For Nars, MAC and Benefit, skin care is meant to be used with makeup.
“[It] enhances your makeup look, which is the space we really wanted to lean heavily into. Everything was designed for that to happen,” Aïda Moudachirou Rebois, global chief marketing officer at MAC Cosmetics, said of skin care during an interview at MAC’s headquarters in SoHo.
The Estée Lauder Companies-owned brand is prioritising the concept of “skin artistry,” or the art of creating a skin look through skin care and makeup. A cleansing oil, $48, is designed to remove a full face of makeup and a “serumizer” acts as a serum and primer pre-makeup application (or on its own, Moudachirou Rebois noted).
All of MAC’s skin care comes in pearlised, cream packaging, specifically designed to stand out from the brand’s signature black tubes, compacts and palettes.
Philippe Pinatel, global president at MAC Cosmetics, told me he expects skin care to become 20 percent of the overall business within three years. The company is betting that its robust network of freestanding stores, or around 600 doors globally, will be a powerful consumer acquisition tool. Thousands of MAC-employed makeup artists will be using the skin care before applying foundation — and hopefully convert customers on the spot.
Nars, meanwhile, tapped into an existing brand favourite.
The foundation’s name should sound familiar to many customers. The product is an extension of a pressed Light Reflecting Setting Powder, the best-selling item in the brand’s entire portfolio (which interestingly, is not Orgasm blush). Together, the powder and foundation are the start of a Light Reflecting franchise — similar to Orgasm, originally a blush that now includes lip gloss, eyeshadow and more.
Benefit’s skin care is an extension of a hero product, too: the Porefessional Primer.
Kate Helfrich, senior vice president of product and service innovation at Benefit Cosmetics, said the brand saw an opportunity to extend its “equity in pores.” Previously, the brand offered light and hydrating versions of the 13-year-old primer, as well as a corresponding setting spray.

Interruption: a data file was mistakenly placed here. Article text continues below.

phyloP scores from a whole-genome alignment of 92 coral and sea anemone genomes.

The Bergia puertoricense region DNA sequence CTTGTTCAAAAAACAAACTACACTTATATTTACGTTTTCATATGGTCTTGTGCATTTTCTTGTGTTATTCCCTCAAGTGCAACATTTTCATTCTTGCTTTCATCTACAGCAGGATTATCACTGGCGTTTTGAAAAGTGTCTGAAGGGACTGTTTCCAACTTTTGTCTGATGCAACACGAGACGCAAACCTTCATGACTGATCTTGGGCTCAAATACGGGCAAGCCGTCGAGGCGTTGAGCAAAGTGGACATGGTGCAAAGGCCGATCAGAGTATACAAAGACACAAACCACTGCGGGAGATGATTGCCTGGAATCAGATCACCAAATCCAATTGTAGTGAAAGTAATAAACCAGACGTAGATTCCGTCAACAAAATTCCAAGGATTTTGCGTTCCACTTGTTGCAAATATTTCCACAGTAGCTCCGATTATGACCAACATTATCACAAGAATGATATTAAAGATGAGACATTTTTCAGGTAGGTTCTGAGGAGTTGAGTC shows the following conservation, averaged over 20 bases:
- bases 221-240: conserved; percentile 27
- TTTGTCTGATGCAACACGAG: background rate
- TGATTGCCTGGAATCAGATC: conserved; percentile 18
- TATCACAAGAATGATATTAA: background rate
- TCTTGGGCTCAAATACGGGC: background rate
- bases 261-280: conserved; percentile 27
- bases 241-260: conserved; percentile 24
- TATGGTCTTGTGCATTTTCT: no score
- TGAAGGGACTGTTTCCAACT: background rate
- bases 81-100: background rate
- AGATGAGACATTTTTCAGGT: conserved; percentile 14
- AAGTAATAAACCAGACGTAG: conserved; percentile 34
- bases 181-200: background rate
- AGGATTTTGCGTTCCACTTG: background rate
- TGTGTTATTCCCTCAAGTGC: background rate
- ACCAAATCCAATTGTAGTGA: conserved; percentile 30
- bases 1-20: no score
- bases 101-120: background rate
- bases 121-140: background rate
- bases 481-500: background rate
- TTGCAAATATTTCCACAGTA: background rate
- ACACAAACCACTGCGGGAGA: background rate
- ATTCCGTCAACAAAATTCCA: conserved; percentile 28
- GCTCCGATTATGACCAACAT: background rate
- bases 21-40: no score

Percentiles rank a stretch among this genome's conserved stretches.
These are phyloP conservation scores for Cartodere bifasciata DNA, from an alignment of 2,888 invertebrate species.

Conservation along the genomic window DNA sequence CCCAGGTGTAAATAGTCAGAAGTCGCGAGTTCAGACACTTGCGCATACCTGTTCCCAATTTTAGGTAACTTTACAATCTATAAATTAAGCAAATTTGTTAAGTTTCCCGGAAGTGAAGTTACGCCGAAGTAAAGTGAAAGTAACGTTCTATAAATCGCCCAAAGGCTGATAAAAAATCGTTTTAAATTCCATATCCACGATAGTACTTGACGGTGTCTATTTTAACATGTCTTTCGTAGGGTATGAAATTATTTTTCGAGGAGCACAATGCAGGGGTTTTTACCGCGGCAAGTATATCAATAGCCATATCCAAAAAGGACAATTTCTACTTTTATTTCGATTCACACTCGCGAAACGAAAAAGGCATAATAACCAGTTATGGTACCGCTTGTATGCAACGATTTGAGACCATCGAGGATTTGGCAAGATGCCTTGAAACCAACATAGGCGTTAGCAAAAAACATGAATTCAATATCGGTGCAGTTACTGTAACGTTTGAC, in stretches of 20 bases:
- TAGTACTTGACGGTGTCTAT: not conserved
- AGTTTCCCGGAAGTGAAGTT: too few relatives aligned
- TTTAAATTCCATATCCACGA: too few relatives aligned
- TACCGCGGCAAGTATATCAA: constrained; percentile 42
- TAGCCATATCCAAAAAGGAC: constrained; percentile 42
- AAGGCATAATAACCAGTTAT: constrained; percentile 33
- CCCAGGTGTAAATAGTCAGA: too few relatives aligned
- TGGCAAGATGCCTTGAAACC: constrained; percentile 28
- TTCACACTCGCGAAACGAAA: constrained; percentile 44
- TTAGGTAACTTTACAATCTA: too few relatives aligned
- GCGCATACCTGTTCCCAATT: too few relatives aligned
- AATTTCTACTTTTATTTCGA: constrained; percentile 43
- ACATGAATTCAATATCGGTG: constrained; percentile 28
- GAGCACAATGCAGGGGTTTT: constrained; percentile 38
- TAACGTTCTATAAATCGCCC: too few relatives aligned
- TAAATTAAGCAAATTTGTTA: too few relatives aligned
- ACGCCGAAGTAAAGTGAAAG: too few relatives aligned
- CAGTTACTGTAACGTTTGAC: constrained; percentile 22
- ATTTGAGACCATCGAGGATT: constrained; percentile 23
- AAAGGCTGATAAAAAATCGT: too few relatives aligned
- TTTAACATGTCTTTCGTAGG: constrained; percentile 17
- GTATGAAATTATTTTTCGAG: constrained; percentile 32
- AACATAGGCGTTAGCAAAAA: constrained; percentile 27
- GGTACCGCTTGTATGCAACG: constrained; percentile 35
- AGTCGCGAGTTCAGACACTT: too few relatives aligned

The new Pore Care Collection includes a pore-purifying cleanser, a pore-refining toning foam, a pore-clearing mask and more that are packaged in aluminium bottles and tubes with polka dots that look like giant pores. The branding is kitschy very Benefit and slightly reminiscent of Bliss in the 2000s.
“We don’t care about being number one in skin care. We care about being number one in pores,” Helfrich said. In other words, Benefit wants to “own the attribute” of the pore with a category-agnostic approach. Additions to the pore collection could include makeup, complexion products, more skin care or other items that could fit in Benefit’s pore universe, she said.
Skin care makes sense for MAC and Benefit — but being an expert in colour or contouring doesn’t always extend itself to authority in skin. Crossover success also depends on the type of skin care.
Consumers usually gravitate towards doctor-created labels or brands with a legacy in science, research or patented ingredients that target specific skin concerns, or “serious” skin care. I couldn’t imagine someone coming to MAC for a retinol, but cleansers designed for makeup removal or skin care that doubles as a primer? Sign me up.